BETSY: Yes, it was a curated selection. While it was hard to say goodbye to some of the haiku, there was only so much room in the book. So some haiku had to go. My editor and I ended chose the haiku that worked best together as a collection and that fit comfortably into the arc of the day and seasons.
LINDSAY: Which illustration was your favorite to work on and why?
BETSY: Probably the campfire scene (even though it was also one of the most challenging illustrations for me). Who doesn’t love to illustrate a toasty marshmallow on a stick and tiny little s’mores? And a banjo?
SUE: Seems like everyone has an interesting story of how they came to book writing…what’s yours?
BETSY: Mine feels like a Cinderella story. While I was still working as an illustrator at American Greetings, my agent told me there was an editor at Random House that liked my art and asked if I did any writing—she was specifically looking for some novelty book ideas for baby. I had never pitched an idea to a publisher before and I didn’t even know what a novelty book was, but I spent a few weeks putting some ideas down on paper and sent them off. I really didn’t expect anything to come out of it. You can imagine my surprise when I got an email from my agent with the subject line: “Get out the champagne!!!” Random House had offered me a 3-book contract, and now I’m writing my 5th book for them. I know I was really lucky to land a book deal on my first try, but I also know part of it was seizing a good opportunity when it came my way. Here’s the pitch that became Haiku Baby.
ALISSA: In exactly ten words, why do you write/illustrate for children?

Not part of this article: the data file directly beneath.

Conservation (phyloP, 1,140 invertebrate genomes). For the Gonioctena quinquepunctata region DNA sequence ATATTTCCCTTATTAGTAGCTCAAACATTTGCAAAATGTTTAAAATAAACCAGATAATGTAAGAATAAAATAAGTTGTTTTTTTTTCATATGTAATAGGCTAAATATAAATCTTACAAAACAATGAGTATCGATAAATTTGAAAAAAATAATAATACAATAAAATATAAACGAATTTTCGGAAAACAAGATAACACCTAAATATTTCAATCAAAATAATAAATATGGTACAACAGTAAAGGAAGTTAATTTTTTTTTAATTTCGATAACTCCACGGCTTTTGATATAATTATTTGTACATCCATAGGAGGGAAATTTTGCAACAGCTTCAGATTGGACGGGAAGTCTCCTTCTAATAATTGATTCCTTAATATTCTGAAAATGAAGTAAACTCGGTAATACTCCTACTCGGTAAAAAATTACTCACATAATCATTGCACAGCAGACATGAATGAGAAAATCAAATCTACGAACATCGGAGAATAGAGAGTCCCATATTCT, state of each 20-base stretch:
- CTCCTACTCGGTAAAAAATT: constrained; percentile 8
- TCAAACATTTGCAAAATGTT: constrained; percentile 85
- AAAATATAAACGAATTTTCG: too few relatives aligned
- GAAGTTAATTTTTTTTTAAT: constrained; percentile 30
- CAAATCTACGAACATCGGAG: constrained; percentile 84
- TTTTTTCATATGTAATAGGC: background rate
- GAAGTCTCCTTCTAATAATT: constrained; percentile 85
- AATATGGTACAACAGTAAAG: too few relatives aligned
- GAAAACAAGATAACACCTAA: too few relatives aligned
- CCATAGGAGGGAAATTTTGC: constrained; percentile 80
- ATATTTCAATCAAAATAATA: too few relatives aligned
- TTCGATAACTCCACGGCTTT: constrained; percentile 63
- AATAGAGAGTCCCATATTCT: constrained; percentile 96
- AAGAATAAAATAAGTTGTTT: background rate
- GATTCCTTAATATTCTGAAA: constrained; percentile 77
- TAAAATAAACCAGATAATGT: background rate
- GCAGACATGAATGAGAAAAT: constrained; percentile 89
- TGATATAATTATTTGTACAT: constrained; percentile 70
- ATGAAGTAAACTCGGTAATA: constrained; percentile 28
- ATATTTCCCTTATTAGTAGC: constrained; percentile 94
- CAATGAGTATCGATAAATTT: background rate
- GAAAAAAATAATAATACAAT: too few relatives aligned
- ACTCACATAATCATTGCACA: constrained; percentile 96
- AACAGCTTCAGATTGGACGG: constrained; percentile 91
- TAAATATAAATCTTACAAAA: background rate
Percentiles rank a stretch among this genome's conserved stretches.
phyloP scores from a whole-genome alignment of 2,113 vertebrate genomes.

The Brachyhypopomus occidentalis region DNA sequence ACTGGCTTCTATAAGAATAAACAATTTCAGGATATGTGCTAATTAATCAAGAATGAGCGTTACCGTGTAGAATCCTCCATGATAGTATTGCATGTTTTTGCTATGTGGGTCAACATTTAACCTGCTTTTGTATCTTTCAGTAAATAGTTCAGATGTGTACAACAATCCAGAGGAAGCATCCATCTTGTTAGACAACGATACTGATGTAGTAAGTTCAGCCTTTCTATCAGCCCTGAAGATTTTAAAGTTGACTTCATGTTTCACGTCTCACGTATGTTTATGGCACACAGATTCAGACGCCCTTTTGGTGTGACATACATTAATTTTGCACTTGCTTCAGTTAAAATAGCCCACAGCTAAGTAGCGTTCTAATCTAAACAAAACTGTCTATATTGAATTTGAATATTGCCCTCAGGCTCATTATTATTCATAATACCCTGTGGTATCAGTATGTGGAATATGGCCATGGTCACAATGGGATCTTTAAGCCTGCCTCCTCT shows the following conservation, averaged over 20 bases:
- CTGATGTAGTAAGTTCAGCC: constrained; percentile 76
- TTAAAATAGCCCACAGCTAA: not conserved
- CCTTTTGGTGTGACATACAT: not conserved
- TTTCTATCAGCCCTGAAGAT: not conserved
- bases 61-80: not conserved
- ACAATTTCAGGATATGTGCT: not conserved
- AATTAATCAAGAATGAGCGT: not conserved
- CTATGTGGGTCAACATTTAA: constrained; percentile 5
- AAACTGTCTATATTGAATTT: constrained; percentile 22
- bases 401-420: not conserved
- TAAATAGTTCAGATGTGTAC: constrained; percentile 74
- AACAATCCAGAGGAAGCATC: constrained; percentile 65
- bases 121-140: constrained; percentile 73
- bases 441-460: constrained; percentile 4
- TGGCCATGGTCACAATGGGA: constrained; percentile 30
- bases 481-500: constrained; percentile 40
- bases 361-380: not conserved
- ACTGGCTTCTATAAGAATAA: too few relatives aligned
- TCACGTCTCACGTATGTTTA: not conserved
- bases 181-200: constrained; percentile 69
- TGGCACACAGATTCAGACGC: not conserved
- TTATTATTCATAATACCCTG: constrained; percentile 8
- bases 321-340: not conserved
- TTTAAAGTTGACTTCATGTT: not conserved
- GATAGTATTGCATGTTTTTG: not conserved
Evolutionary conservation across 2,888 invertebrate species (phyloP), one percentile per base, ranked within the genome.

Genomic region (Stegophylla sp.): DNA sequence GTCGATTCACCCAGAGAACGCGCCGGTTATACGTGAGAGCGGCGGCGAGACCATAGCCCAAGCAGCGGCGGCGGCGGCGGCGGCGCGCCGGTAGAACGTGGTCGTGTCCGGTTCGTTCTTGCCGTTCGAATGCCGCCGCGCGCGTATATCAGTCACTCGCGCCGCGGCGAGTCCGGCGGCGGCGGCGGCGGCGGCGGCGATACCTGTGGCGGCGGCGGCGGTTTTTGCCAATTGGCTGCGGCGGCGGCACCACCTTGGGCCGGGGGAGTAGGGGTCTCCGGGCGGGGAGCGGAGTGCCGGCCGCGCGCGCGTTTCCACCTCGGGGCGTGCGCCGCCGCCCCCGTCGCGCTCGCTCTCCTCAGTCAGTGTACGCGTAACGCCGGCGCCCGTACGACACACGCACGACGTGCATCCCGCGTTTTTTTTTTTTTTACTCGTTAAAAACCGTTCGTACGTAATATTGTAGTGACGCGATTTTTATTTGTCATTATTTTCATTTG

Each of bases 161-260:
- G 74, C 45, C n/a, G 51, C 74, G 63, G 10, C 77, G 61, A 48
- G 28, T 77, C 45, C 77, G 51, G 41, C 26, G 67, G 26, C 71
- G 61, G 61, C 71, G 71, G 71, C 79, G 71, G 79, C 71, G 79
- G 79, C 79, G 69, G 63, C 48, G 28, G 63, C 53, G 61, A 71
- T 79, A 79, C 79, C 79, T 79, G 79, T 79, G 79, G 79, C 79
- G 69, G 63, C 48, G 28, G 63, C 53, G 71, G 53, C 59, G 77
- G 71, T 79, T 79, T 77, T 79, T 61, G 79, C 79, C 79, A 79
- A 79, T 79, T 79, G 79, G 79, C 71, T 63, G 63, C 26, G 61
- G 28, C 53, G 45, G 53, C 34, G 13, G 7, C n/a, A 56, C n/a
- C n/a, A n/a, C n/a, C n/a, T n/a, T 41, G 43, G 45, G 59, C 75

BETSY: connect, imagine, hope, contribute, belong, inspire, grow, create, share, remember
KELLIE: What are the three most important lessons you’ve learned while working on books for kids?
BETSY: 1. Remember your audience (and the kid in you) 2. Make time to work on new projects (which is easier said than done) 3. Connect with a community of other like-minded writers and artists (like a critique group!).
SUE: What comes first, the picture or the word?
BETSY: I usually have the idea for the visual first. Sometimes I’ll sketch that idea as a thumbnail and other times I’ll just write to the image in my head. But then I try to focus on the writing and revisit the visuals later—if I hold on too tightly to the visual part, I might miss a great solution for the text. Ultimately, I do try to write things that I’ll be excited to illustrate. I’m always kind of doing a back-and-forth checks and balance to make sure both the words and pictures work well together.
Sometimes I find a way to illustrate the details that don’t end up working as words. For I Haiku You, I really loved the phrase, ” letters of the day: P-B-J!” but couldn’t make it fit into the haiku. I came up with a better solution—I wrote it on the chalkboard as a visual detail instead.